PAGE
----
Delivering safer, more reliable and more efficient care to patients and communities is the core mission of hospitals across the country. To improve patient safety and reduce harm, hospitals are employing new technologies, techniques and research, as well as collaborating with and learning from one another.

Hospitals must adapt to a rapidly changing health care landscape: implementation of the Affordable Care Act and efforts to bend the health care cost curve, onset of inpatient prospective payment system legislation, value-based purchasing and nonpayment for "never" events. With current delivery system and payment reforms serving as another impetus for change and continuous improvement in health care, it has become imperative that all hospitals learn the fundamentals for rapidly changing their processes to reduce harm and costs and then spread this change throughout their organizations.

Hospitals have been making great strides in improving patient outcomes. The Health Research & Educational Trust leads one of the Hospital Engagement Networks funded by the CMS Center for Medicare and Medicaid Innovation. The HENs are proving to be a tremendous support for hospitals. The AHA/HRET HEN provides education, resources, webinars and the Improvement Leader Fellowship to support 31 state hospital associations and 1,600 hospitals in their quest to achieve rapid improvement across 10 areas of patient harm: (1) adverse drug events, (2) catheter-associated urinary tract infections, (3) central line-associated bloodstream infections, (4) injuries from falls and immobility, (5) obstetrical adverse events/early elective deliveries, (6) pressure ulcers, (7) preventable readmissions, (8) surgical-site infections, (9) venous thromboembolism) and (10) ventilator-associated pneumonia/ventilator-associated events. The overall goal for all HENs is to achieve a 40 percent reduction in all harm areas and a 20 percent reduction in readmissions. Every hospital in the AHA/HRET HEN continues to drive toward these goals in reducing harm and readmissions.

While work remains, by forging effective strategies and sharing what they have learned, hospital leaders have spurred notable improvements in reducing harm, improving both care delivery and patient outcomes at the national, state and regional levels. These efforts have led to better quality and patient safety, as well as reduced health care costs. Topic-specific checklists, cost calculators and best-practice sharing are key in assisting hospitals working on rapid process change. Hospital culture, senior leadership, physician champions and patient and family engagement are fundamental building blocks for the work.

Our HEN's greatest accomplishment to date is the impact we are having on patients and their families. By reducing harm — preventing a patient from falling and breaking a hip, for example — we have been able to provide a safer environment for recovery and reduce unnecessary complications.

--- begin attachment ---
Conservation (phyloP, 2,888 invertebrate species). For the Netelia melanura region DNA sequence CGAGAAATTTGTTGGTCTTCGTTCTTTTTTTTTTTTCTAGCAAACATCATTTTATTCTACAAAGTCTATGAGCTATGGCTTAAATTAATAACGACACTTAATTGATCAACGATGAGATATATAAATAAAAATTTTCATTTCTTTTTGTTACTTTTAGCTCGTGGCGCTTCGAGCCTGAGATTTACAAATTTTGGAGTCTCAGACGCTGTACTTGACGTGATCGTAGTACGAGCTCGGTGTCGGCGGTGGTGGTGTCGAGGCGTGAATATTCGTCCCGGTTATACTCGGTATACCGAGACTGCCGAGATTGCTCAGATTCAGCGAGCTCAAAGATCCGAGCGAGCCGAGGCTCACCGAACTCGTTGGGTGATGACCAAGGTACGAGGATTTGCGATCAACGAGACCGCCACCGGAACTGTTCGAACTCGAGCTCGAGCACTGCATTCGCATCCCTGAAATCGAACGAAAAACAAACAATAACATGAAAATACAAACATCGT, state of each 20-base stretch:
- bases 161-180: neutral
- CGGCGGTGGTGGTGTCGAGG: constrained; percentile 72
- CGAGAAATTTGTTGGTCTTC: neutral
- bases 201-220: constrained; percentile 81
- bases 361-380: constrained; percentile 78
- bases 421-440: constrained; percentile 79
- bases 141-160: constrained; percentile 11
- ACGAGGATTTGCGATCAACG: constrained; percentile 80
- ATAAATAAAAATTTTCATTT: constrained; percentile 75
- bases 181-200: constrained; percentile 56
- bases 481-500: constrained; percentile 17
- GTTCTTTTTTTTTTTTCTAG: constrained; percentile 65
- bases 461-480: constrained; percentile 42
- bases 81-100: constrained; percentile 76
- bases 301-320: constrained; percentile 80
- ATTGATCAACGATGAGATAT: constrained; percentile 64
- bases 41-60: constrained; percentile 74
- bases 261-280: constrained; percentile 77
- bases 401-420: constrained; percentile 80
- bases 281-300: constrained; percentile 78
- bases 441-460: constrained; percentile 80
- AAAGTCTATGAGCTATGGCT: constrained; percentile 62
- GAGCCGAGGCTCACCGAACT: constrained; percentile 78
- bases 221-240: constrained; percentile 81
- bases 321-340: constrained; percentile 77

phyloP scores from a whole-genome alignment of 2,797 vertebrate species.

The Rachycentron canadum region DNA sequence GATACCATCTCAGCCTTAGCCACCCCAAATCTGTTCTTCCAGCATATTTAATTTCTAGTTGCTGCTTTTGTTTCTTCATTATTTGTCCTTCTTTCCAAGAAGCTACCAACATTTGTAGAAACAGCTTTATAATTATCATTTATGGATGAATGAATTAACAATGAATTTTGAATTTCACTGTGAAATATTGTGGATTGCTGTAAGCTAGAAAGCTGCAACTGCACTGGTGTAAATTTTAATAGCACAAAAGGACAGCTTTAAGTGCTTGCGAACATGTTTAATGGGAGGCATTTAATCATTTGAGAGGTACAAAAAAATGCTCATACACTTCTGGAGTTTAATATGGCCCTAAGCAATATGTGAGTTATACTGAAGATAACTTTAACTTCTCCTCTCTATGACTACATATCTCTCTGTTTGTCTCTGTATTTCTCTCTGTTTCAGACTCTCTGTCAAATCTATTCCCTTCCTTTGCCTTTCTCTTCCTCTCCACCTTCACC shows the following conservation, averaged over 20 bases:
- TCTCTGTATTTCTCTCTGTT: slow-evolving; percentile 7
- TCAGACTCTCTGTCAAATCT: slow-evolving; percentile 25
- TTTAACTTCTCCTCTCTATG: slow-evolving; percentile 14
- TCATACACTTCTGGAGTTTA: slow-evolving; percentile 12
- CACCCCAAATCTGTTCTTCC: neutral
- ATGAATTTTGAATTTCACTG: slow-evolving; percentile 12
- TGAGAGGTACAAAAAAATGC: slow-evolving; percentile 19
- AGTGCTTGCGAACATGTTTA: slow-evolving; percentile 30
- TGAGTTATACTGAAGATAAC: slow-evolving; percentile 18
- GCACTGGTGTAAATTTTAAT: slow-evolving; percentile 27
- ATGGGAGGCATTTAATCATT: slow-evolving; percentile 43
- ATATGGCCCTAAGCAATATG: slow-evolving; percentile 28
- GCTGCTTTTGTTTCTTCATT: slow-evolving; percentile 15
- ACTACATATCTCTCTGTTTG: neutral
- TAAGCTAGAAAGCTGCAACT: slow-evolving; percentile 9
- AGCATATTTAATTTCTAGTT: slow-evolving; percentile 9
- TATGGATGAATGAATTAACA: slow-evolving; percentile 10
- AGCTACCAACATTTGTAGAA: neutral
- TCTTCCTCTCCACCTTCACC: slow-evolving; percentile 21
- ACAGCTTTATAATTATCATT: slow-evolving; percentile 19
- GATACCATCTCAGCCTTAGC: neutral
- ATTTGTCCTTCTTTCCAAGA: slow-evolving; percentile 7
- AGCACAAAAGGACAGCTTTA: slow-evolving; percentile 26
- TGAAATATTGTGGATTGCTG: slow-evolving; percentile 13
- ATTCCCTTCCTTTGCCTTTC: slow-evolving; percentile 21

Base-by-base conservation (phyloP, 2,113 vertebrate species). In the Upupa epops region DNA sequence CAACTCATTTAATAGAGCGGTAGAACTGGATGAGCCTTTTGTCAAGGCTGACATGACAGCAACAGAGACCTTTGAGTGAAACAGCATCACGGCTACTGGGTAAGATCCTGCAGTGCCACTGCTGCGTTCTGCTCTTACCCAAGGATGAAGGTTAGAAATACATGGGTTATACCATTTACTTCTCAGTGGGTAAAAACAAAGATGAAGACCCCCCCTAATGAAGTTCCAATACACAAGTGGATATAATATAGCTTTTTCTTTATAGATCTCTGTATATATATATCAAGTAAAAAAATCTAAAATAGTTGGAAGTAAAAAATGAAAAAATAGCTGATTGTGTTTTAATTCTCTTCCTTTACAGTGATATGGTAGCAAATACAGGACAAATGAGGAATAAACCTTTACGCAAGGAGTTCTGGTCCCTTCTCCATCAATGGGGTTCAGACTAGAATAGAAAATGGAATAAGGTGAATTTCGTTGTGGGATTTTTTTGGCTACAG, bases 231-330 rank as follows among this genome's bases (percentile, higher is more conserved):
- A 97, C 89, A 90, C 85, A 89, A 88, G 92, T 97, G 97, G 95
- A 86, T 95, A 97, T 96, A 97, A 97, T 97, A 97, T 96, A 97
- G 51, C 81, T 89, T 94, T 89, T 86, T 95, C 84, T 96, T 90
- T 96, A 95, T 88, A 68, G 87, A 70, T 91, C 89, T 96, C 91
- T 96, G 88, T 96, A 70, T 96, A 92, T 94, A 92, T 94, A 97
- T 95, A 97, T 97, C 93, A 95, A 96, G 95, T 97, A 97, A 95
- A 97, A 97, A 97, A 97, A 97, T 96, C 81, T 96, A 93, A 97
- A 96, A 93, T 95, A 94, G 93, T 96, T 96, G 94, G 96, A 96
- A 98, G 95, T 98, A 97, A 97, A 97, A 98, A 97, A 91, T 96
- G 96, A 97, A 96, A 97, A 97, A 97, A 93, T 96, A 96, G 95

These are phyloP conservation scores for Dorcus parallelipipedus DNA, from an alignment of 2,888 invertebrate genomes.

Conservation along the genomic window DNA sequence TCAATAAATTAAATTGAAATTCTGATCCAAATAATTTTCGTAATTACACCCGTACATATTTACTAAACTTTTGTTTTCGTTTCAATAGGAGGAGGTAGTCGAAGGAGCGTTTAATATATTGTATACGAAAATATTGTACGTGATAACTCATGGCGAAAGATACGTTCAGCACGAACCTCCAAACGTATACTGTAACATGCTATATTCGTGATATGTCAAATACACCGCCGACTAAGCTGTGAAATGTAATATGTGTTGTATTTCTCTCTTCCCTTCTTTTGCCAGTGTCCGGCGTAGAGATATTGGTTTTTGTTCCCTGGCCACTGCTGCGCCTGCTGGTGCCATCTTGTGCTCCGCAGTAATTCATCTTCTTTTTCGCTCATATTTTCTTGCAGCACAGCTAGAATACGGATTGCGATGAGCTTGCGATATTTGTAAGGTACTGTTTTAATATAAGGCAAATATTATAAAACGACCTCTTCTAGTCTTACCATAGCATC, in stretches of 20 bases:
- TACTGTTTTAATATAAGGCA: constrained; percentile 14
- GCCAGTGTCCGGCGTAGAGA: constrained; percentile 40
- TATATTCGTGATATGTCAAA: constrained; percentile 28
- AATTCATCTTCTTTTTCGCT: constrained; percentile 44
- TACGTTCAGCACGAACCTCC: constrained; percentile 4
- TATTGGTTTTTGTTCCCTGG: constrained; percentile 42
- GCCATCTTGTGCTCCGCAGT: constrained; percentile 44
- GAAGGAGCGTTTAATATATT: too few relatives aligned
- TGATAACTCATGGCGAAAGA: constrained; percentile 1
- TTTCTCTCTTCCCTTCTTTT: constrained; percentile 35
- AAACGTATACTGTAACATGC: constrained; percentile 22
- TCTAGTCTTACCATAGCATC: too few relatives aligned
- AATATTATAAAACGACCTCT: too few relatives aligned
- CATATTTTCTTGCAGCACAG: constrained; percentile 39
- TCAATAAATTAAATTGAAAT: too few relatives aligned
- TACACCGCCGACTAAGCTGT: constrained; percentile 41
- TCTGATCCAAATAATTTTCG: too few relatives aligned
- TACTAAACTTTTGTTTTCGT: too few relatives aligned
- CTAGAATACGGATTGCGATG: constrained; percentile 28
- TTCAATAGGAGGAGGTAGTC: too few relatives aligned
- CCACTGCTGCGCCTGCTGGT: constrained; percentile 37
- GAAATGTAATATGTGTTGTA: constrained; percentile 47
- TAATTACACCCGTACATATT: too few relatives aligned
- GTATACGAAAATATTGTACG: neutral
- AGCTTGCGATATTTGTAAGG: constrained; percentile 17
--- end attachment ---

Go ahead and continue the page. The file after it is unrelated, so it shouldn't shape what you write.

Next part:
While hospitals may be at different points on their improvement journey and may employ slightly different approaches and models of quality improvement, all hospitals are committed to continuous quality improvement and are moving in the direction of reducing patient harm. To learn more about the AHA/HRET HEN and available resources, please contact your state hospital association HEN lead, email us at hen@aha.org or visit our website at www.hret-hen.org.

Charisse Coulombe is senior director of the AHA/HRET HEN. She can be reached at ccoulombe@aha.org.


On the Web

Patient safety checklists

The Hospitals in Pursuit of Excellence guide "Checklists to Improve Patient Safety" is a compilation of checklists, all developed by Cynosure Health, to prevent patient harm in 10 areas. These areas include adverse drug events, catheter-associated urinary tract infections, central line-associated blood stream infections, injuries from falls and immobility, pressure ulcers, surgical-site infections, and obstetrical adverse events and early elective deliveries. Hospitals and health care systems that use checklists can reduce mortality, complications, injuries and other patient harm. This guide is available free of charge at www.hpoe.org/checklists-improve-patient-safety.

Value-based care

"Value-Based Contracting," a publication from the AHA's Health Research & Educational Trust and Kaufman Hall, provides specific guidance related to assessment, and financial, operational and implementation issues for health care providers transitioning to value-based care. The guide's primary audience is hospitals and health care systems, but much of the information also is applicable to physicians, physician groups and nursing facilities. Two recent webinars feature Kaufman Hall experts sharing insights from the guide. For free access to the webinars and guide, visit the Hospitals in Pursuit of Excellence website at www.hpoe.org. The guide also is available at
www.hpoe.org/value-contracting.

Eliminating infections

Hospitals and care systems can eliminate catheter-associated urinary tract infections by using a two-pronged approach that combines best clinical practices with a strong culture of safety. "Eliminating Catheter-Associated Urinary Tract Infections" describes a three-step action plan to achieve and sustain reductions in CAUTI rates. Access the guide at www.hpoe.org/CAUTI-culture-patient-safety. Visit the CAUTI project website at www.onthecuspstophai.org.